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The Gourmet Cookie Book: The Single Best Recipe from Each Year 1941-2009 Hardcover – November 2, 2010
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Cookies of every type and description, from the homey (Aunt Sis’s Strawberry Tart Cookies) to the exotic (Grand Marnier-Glazed Pain d’Epice Cookies), including balls, bars, refrigerator cookies, drop cookies, even deep-fried cookie confections.
Cookies from around the world, from Dutch Jan Hagels to Irish oatmeal sandwich cookies filled with cream and Irish whiskey, to Scandinavian Rosettes.
Dozens of Christmas cookies: Old-Fashioned Christmas Butter Cookies, star-shaped Moravian White Cookies, Chocolate Peppermint Bar Cookies.
Printed exactly as they originally appeared in the magazine, with abundant tips and recipe notes from Gourmet’s test kitchen, and with headnotes describing their cultural context, the recipes present a fascinating bite-by-bite history of how our appetites evolved.
Fall into Cooking Featured Recipes from The Gourmet Cookie Book
Click image or caption to download featured cookie recipes (PDF).
Basler Brunsli (Heart-Shaped Chocolate Almond Spice Cookies)
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Top Customer Reviews
Interestingly, when the magazine was first published in 1940s and people baked more than they do today, the cookie recipes were much more simple, with tastes that highlighted a few ingredients: butter, nuts, spices. Even in the 1950s, when baking ingredients were more available, the cookies remained somewhat homey and classic, with gingerbread men, lace cookies, and sesame-seed-coated queen's biscuits taking center stage. In the 1960s, however, Gourmet's cookies started taking on a more international note; as the editors note, commercialized air travel and growing national unrest led to more daring recipes. As the book states, "not a single one of the four cookie recipes that appeared in Gourmet in 1963 was of American origin." With this new internationalism came other recipes with more sophisticated lists of ingredients and flavors. By jumping ahead to the 2000s, Gourmet's final decade, one can see how much American tastes have changed: many of the cookies are classics with gourmet twists that make them look more like professionally baked treats than homemade lunch box snacks.Read more ›
Like most pastry cookbooks there is no nutritional information provided, but I don't think any of us want to know that when we are baking cookies. But if looking for a book that caters to a particular dietary restriction, like vegan or gluten free, etc., this is not the book to buy. The pages are high quality paper and I found spills wiped up well. This hardback book stayed open, laying flat on my countertop no matter what page I turned to, so a cookbook holder was unnecessary.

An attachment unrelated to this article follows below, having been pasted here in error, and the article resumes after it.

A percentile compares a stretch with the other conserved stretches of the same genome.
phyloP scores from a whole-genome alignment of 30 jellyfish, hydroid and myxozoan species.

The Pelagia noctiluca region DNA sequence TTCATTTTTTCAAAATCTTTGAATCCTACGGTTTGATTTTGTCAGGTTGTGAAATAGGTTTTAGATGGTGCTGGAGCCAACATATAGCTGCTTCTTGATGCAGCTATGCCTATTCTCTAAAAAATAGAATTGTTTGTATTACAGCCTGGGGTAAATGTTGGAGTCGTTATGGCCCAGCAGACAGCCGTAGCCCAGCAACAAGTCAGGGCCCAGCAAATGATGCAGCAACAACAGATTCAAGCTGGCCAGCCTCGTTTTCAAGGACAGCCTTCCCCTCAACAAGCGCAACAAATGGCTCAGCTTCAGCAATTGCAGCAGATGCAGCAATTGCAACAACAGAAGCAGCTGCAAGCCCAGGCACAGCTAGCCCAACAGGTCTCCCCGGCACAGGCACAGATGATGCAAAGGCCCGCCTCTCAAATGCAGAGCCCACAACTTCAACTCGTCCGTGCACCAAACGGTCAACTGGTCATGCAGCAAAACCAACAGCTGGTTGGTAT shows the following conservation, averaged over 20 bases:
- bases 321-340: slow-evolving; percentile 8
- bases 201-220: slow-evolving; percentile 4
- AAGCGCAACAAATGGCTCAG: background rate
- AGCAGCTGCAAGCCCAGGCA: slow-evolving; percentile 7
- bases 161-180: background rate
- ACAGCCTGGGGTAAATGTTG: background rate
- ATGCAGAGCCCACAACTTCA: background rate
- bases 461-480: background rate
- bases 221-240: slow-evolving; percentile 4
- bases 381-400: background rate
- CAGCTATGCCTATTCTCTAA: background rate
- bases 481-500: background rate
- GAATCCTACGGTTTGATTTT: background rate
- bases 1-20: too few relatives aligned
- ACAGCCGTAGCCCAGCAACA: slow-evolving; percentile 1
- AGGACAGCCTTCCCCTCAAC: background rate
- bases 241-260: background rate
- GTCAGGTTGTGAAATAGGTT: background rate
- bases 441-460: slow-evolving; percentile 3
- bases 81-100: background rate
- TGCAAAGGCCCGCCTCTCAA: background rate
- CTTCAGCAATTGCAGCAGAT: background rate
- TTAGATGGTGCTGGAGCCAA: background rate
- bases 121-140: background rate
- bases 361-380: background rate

Included are seventy heavenly recipes from Gourmet Magazine's 68 year history. I have many cookie cookbooks so deciding whether to add another one to the group is dependent upon the recipes, so I am listing all of them here in case others use that method when selecting a cookbook.Read more ›
The photos are on the right hand pages and at the top of the left hand page is the title of the recipe and a blurb about it's history. Aside from a very unwelcoming font, all fine. But after the introductory paragraph is a huge chunk of white space, and then the recipe and directions are crammed together in a small and undifferentiated font in the bottom quarter of the page. It is hard to read and even more difficult to follow when trying to actually cook anything. The result is an altogether cold, difficult to use book. I'll probably copy out my favorite recipes onto recipe cards and resell the book.
I have read some of the other reviews (some complaining of the photos) and I have to say I totally disagree - the photos clearly and simply illustrate and show off the cookie in question. I like the little blurbs about each cookie (under the title) and I love the layout - the cookies are listed by year. This way, when I want to bake a more simple (but still tasteful) cookie, I choose one from the 40's (when a lot of ingredients where rationed), and when I want to be a bit more extravagant, I choose one from a later decade.
The only thing I would do differently, is making the print of the recipes a bit larger. However, I do like the fact that the ingredients are in bold print - it makes my mis-en-place much easier .....
Overall, I think this is a very successful cookie book !!
Most Recent Customer Reviews
I loved this book. It gave great histories of the recipes and the recipes were great. Cant wait to try them. Even the pictures were delicious.Published 15 days ago by Trejofan
Very interesting book. Not too sure if I will bake many of the cookies, but it is interesting reading as you can see the changes in tastes and recipe format throughout the years. Read morePublished 3 months ago by CookiesFTW
Amazing historical journey, fabulous recipes.
Beautiful photographs. Love it !
I like the clean layout and the photos. So far my favorite recipes are the jam trios, the gingerbread men, and a new one to me--Skibo Castle Ginger Crunch. Read morePublished 4 months ago by Mamacita
One of my favorite cookie books! It has so many fantastic recipes!!Published 7 months ago by ANON18